Our objectives in this article are to:

- Illustrate how to formulate and implement either/or constraints in an integer programming model, using $BigM$ constraints.
- See how our model behaves when explicitly including either/or constraints.
- Demonstrate that our dimension sorting assertion is correct.

11 November 2023

We continue our article series looking at a common modelling issue: The solution is optimal, but not practical.

In the previous article, we built Model 3 for our paper coverage problem – a linear model that enumerates all possible stock paper size combinations, then chooses the sizes that minimize trim waste. Model 3 finds globally optimal solutions for each case, so we've solved the original problem. But, from a modelling perspective, there's more we can learn from this situation.

An issue with Model 3 is that it is close to the maximum size we can solve, due to memory usage. This is somewhat unusual – normally, we're concerned about the time to solve a model, but for this model the concern is the amount of memory it needs. Specifically, the number of variables and the amount of memory used both increase with the cube of the number of items. For example, an instance with 100 items has more than 1,000,000 variables, and the HiGHS solver uses up to 7.5 GB of RAM. If we double the number of items, to 200, then the model would have more than 8,000,000 variables and require more RAM than our PC has (we tried).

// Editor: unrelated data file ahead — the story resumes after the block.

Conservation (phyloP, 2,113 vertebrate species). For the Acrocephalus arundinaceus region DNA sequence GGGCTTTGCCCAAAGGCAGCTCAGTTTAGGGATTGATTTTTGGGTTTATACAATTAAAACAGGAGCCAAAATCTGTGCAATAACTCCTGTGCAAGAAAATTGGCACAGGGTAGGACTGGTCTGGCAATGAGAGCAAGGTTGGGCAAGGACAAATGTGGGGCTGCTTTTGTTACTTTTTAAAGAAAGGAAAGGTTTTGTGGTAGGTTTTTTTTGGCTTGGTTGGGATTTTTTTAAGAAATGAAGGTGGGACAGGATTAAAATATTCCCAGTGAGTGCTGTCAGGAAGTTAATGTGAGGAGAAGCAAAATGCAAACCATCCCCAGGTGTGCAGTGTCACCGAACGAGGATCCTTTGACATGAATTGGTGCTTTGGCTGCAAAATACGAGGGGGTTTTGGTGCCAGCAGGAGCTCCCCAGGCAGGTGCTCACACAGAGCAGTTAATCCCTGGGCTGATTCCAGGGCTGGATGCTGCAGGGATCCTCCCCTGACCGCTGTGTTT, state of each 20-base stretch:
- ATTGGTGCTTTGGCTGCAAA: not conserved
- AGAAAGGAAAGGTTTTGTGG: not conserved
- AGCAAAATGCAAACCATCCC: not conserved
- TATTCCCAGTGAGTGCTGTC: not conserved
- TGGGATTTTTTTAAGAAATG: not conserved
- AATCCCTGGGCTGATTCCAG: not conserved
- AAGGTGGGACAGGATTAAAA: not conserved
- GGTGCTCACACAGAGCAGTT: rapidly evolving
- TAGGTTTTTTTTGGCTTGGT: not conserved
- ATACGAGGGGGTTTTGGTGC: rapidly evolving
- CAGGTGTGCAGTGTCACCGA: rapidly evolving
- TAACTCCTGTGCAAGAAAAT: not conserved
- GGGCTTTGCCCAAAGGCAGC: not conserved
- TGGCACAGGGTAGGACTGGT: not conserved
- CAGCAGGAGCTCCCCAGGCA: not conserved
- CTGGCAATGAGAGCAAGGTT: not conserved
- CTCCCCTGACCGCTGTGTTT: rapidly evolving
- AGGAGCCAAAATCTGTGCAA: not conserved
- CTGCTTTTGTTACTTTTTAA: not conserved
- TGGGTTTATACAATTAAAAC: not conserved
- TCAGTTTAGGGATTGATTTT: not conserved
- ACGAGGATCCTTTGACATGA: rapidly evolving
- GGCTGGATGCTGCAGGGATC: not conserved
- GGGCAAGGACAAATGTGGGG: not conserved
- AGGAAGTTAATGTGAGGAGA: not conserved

So, if we can't use Model 3 with a larger data set, then what can we do? Model 2 found good, though mostly sub-optimal, solutions by considering only a 1% subset of the possible stock product combinations. In this article, we develop Model 4 which extends Model 2 by adding randomly generated stock product candidates. The idea is that the solver might be able to find better solutions using a larger subset of candidates, without needing to consider every possible candidate simultaneously.